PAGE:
Friday, July 30, 2010

Knowledge is power.

By the time two individuals reach the point where they're joyously, frantically, gratefully or athletically (or any combination of those qualifiers) sharing bodily fluids, a number of mental, emotional and physical processes have preceded "la chose". (As in - porté, portée sur la chose.)

Example: for a vast majority of men, receiving a blow job from a skilled, gifted and enthusiastic practitioner of the art is a dream come true. However, it matters to most of them whether the person who bestows this pleasure upon them is female or male. Why? It shouldn't be a factor, if sex if purely physical.

The model of an ideal sexual contract would involve explicit consent from both individuals and the only criteria required to ascertain its fulfillment would be the responses to: "Did you come?" and/or "Was it good for you?".

Life is rarely that simple or uncomplicated. Sexual activity means a multitude of things for different people at various points in their lives.

Individuals who withhold information about their gender, their age, their health condition, and a range of factors which could determine whether someone consents to sex with them are acting selfishly, irresponsibly, unethically and in some situations, committing a crime - fraud or sexual assault.

Since most countries overtly or covertly support sexist and gynophobic institutions, whether traditions or religious organizations, women are more likely to be exploited by a sexual predator or opportunistic men.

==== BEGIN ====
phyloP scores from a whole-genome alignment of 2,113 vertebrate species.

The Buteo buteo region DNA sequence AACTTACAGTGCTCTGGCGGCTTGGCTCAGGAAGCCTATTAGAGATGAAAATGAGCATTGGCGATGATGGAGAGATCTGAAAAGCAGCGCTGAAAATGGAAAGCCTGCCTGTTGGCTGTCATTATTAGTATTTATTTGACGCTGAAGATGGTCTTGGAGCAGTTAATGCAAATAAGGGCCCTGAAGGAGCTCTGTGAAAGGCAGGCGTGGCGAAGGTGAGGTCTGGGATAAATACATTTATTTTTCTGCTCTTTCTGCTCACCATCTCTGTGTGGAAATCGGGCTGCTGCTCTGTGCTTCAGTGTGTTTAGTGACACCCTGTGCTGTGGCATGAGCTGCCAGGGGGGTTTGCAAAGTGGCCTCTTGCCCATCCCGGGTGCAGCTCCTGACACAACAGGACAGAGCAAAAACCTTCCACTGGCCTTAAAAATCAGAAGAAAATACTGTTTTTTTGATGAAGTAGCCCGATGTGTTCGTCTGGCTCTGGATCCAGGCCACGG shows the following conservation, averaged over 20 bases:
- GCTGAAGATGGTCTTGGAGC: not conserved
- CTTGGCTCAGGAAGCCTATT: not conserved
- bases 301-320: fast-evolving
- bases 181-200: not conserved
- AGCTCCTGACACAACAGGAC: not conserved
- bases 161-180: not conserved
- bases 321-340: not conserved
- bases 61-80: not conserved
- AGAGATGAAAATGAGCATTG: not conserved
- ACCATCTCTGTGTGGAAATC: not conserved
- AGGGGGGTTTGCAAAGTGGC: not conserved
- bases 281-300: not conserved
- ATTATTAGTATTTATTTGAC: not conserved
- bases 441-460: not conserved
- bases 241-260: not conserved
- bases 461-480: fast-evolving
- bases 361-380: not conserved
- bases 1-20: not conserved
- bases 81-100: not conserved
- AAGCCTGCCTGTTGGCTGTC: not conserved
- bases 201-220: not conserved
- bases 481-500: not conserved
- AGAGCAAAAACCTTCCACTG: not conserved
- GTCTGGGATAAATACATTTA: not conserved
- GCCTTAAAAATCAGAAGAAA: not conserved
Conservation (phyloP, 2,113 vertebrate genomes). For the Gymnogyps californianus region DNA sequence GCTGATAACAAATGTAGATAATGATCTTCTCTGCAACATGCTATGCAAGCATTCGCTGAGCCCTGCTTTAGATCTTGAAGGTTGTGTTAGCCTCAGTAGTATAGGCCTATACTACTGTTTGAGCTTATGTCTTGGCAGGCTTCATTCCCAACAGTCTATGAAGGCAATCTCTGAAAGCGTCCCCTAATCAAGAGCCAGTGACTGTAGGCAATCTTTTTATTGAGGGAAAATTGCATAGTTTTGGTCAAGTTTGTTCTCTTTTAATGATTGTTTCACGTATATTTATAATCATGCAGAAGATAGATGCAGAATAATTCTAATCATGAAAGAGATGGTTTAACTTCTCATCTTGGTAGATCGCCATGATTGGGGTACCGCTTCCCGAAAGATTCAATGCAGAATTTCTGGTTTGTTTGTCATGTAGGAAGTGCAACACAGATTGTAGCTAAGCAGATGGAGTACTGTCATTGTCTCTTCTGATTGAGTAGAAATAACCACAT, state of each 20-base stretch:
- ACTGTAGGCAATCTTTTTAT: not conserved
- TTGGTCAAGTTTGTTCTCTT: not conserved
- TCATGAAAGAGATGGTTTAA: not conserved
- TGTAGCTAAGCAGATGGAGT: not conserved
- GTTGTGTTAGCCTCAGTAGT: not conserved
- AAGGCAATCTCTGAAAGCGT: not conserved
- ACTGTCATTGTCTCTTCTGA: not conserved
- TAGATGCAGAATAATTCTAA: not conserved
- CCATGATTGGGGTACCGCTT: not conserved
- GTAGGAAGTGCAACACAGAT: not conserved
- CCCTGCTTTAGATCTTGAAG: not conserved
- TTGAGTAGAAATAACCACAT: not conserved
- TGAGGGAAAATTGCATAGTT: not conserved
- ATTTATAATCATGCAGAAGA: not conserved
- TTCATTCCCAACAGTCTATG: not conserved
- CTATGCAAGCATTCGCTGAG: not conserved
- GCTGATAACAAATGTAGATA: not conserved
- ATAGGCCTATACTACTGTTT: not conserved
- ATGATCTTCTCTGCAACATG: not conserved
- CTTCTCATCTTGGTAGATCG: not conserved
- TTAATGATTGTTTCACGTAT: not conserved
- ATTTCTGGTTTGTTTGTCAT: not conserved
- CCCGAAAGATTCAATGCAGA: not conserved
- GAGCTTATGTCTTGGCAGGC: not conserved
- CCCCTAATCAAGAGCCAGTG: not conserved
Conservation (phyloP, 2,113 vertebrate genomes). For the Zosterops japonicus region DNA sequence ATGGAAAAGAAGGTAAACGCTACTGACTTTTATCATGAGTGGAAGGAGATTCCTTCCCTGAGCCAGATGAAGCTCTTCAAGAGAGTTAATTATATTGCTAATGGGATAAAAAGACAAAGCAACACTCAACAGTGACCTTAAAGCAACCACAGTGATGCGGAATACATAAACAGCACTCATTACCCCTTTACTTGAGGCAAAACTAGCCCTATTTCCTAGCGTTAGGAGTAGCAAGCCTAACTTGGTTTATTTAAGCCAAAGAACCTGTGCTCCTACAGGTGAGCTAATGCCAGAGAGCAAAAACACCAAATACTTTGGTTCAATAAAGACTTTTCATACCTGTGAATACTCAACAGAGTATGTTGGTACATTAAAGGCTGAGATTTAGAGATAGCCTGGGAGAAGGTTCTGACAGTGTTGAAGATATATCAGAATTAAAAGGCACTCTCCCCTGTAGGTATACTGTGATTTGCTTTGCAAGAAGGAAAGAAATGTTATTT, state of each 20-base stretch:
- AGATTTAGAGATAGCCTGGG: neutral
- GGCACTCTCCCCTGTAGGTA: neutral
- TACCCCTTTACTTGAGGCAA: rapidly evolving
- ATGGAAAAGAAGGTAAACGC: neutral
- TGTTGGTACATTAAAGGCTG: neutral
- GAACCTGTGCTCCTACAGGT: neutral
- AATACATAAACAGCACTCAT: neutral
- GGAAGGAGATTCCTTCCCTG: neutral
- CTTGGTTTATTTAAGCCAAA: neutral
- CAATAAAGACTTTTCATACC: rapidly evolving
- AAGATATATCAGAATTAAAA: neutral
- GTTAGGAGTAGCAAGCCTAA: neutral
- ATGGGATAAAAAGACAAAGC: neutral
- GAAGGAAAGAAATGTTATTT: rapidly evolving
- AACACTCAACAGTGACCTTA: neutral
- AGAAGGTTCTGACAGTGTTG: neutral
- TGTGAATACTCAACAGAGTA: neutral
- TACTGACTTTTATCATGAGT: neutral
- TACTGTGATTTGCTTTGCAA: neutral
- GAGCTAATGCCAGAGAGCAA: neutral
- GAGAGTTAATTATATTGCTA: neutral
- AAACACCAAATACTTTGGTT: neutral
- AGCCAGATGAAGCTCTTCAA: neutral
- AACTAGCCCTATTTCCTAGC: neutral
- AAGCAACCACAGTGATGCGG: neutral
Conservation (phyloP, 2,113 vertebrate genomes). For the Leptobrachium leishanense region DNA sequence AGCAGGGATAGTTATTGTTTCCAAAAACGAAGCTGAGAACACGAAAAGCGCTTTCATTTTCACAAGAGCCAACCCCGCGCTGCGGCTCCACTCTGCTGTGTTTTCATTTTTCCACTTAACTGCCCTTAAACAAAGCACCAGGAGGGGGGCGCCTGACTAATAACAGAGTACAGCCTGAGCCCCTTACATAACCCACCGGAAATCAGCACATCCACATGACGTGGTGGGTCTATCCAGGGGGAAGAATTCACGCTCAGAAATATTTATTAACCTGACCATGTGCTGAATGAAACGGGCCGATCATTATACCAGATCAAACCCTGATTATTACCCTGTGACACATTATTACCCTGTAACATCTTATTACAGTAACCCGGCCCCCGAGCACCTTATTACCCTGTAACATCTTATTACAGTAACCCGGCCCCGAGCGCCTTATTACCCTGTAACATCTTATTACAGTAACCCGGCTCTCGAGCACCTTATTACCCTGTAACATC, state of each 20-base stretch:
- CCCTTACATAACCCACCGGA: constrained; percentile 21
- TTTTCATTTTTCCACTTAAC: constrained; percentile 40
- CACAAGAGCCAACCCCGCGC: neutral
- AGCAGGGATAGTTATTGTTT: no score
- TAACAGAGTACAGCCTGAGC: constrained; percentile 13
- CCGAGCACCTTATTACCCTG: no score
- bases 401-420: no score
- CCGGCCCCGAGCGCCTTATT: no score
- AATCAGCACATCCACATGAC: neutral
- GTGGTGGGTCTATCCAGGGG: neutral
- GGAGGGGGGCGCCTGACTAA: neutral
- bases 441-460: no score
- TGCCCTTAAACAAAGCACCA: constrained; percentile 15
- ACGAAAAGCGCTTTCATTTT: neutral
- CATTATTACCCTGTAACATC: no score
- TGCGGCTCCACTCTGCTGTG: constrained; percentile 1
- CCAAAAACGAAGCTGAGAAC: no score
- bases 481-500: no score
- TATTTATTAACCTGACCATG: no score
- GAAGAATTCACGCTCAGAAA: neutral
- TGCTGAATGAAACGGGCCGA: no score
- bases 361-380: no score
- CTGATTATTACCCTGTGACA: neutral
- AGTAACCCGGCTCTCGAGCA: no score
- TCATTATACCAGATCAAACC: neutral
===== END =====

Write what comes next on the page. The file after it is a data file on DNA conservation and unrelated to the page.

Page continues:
A few years ago, in order to raise students awareness of the real threat that sexually transmitted infections represented to their reproductive health, a pro-condom campaign was launched in secondary and post-secondary schools by educators. The theme was: "Men lie."

Implicit was the rest of the observation ... "because they want sex and they'll try to get it any way they can." Which is not a fair statement, because not all men will lie about the things that would make a woman think twice or three times about initiating sex or consenting to it.

Knowledge is power. Often childhood survivors of emotional and physical trauma find it difficult to trust, yet may eroticize power imbalance because it is a familiar scenario.

Sharing information creates a level playing field and helps to establish some ground rules. And that foundation can produce some powerfully satisfying interactions, that can be recreative or procreative, carnal or comforting, raunchy or romantic.

Otis Redding sang "Try a little tenderness" - how about trying a little honesty?

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